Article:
By Maggie Harling
The people have had their say and four of the five citizen initiatives on last November’s ballot passed. These four new laws are going into effect as we speak. Or, are they?
Citizen initiatives were introduced in Maine in the early 1900s as some citizens grew increasingly worried about the influence of wealthy corporations and individuals on the mechanisms of government. Citizen initiatives were seen as a way for people to have a voice when they felt the legislature was not listening to their concerns. In recent years, there has been an average of 5 or 6 referendums per two-year election cycle. Recent initiatives have given Mainers an opportunity to vote on everything from marijuana use to gun issues.
Placing an initiative on the ballot is an involved process. Most significantly, it requires proponents to collect signatures of Maine citizens. The total number of signatures is 10% of the votes cast in the most recent gubernatorial election (just over 61,000 currently). But before collecting signatures, all initiatives must be submitted to the Secretary of State (SOS) where they are reviewed.
- The proposition is drafted and presented to the Secretary of State.
- The SOS, the Attorney General, and the Revisor’s office review the proposal and its language. Sponsors may be offered feedback on their draft and given an opportunity to make changes.
- Then, state officials summarize the proposed law, give it a title, and prepare the official petition.
- The petition is then circulated to obtain the required number of signatures.
- Finally, the signatures on the petition are submitted to local and state election officials to verify and certify the question for the ballot.
Before the question goes to voters, the Maine Legislature has a chance to address the issue by passing the measure into law without changes, sending it directly to voters, or presenting an alternative proposal called a competing measure. If the legislature proposes a competing measure, the measure will be presented on the ballot, and voters will choose either the original proposal, the alternative, or none of the above. To prevail, the question must receive a majority vote.
Once the measure passes, it becomes enacted law without further intervention by the legislature or the governor. Although a new law has the moral force of the popular vote, it is subject to correction, amendment, or outright repeal, just like any other law, as well as to the vagaries of the budget process. If the legislature has the political courage to flout the will of the voters, it is within its power to do so. Some legislators whose districts have voted against the new law may continue to oppose or undermine it, despite the measure having won a statewide majority. This has been the case with each of the four ballot questions passed in November 2016; amendments are being considered on each one.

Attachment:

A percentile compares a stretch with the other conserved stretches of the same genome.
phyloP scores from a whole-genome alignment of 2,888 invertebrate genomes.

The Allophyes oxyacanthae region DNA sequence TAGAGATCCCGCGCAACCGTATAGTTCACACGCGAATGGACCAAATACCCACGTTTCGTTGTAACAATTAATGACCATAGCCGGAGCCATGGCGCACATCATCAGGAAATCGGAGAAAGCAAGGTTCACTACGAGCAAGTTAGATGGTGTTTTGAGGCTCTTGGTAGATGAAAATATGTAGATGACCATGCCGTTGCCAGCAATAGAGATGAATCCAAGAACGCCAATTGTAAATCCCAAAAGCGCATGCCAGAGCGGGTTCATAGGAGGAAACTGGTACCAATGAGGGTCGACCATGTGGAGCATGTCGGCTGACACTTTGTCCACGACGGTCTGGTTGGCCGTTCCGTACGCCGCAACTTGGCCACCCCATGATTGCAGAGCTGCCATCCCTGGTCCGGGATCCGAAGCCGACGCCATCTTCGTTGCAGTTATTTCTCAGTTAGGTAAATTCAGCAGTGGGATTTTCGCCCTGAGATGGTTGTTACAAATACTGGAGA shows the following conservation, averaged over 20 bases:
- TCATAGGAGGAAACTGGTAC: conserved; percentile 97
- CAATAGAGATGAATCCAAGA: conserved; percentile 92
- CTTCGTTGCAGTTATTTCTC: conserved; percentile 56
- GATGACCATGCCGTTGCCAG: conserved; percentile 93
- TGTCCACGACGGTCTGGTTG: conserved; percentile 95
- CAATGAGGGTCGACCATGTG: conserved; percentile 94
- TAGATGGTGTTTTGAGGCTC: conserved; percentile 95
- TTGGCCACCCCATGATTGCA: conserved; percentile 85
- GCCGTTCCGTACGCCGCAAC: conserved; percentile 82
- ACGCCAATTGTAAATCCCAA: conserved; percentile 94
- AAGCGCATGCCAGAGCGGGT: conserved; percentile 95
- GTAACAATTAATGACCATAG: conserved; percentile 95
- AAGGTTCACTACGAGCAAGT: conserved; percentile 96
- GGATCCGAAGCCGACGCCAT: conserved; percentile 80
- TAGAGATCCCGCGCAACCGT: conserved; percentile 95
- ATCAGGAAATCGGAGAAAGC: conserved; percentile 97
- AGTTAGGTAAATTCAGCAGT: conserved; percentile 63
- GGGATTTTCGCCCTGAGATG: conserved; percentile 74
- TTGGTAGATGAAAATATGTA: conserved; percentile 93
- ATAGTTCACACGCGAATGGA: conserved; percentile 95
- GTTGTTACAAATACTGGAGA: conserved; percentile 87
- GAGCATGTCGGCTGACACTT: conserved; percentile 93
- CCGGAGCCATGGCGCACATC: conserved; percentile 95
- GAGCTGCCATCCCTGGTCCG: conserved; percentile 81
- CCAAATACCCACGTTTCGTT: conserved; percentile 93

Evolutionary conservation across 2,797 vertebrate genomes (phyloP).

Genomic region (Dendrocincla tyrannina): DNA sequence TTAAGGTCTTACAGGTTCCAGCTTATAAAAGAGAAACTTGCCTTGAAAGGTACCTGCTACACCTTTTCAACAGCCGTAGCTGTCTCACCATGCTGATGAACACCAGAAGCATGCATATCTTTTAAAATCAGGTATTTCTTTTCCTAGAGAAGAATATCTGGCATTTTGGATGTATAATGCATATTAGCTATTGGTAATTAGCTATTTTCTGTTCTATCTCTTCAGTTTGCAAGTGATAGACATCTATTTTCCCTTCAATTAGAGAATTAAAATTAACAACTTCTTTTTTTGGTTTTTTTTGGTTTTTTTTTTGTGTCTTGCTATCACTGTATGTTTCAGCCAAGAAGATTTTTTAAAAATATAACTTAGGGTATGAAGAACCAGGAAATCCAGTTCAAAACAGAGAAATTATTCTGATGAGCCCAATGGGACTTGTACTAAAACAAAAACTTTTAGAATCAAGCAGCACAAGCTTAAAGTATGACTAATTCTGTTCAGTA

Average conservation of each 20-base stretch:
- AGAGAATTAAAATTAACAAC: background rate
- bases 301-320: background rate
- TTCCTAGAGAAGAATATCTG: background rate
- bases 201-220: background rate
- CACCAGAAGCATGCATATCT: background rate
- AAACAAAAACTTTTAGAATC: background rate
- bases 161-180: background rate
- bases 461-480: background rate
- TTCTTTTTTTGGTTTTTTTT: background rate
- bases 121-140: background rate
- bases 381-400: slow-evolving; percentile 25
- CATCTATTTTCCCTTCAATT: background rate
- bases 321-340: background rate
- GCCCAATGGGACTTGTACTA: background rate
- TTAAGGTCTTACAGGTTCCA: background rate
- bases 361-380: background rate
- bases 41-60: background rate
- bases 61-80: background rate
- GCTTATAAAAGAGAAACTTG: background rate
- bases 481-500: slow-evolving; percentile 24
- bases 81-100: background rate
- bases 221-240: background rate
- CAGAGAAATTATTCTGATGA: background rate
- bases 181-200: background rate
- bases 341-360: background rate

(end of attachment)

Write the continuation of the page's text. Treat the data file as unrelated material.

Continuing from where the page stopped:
The Citizen Initiative process isn’t without controversy and efforts are underway in Augusta to reform it. Some legislators see the process as an end-run around their role as our representatives—favoring “direct” as opposed to “representative” democracy. Citizens and legislators alike have raised concerns about poor legal drafting, deceptive labeling, and out-of-state sponsors hiring for-profit signature gatherers. Some are concerned that it is too easy to gather sufficient signatures from a narrow geographic sector of the state and that some issues focus on narrow interests that don’t represent the diversity of Maine voters. And, by bypassing legislative deliberation of the law-making process, the issues don’t get a full examination, leaving voters to parse complex issues based only on campaign messaging.
These issues and the sheer (and growing) number of citizen initiatives have prompted legislators to discuss reform, including:
- Eliminate the potential influence of out-of-state and highly moneyed interests (although, at first look, measures like this may be unconstitutional).
- Tighten up the review process so that incomplete or erroneous clauses cannot be included in the initiative proposal.
- Require a higher threshold of signatures to qualify for the ballot.
- Require geographic distribution of the signatures across Maine by congressional district, county, or state senate district.
Supporters of the initiative process are watching this debate closely and point out that the legislature sometimes proposes and enacts imperfect laws too. And the fact remains that all of these newly initiated laws were discussed in Augusta before becoming initiatives. Legislators took no action, so citizens took matters into their own hands. The Citizen Initiative process is a form of participatory democracy and proponents argue that it’s an important safety valve for citizens to address concerns when the legislature is gridlocked or captured by corporate or partisan interests. If the legislature has work to do in the aftermath, it is no more than the due process.
Efforts to make the initiative process more difficult for proponents may have the perverse effect of putting it further out of reach for ordinary citizens and volunteers, and end up requiring more money and further professionalizing of the process. It may take the citizens out of the Citizen Initiative process.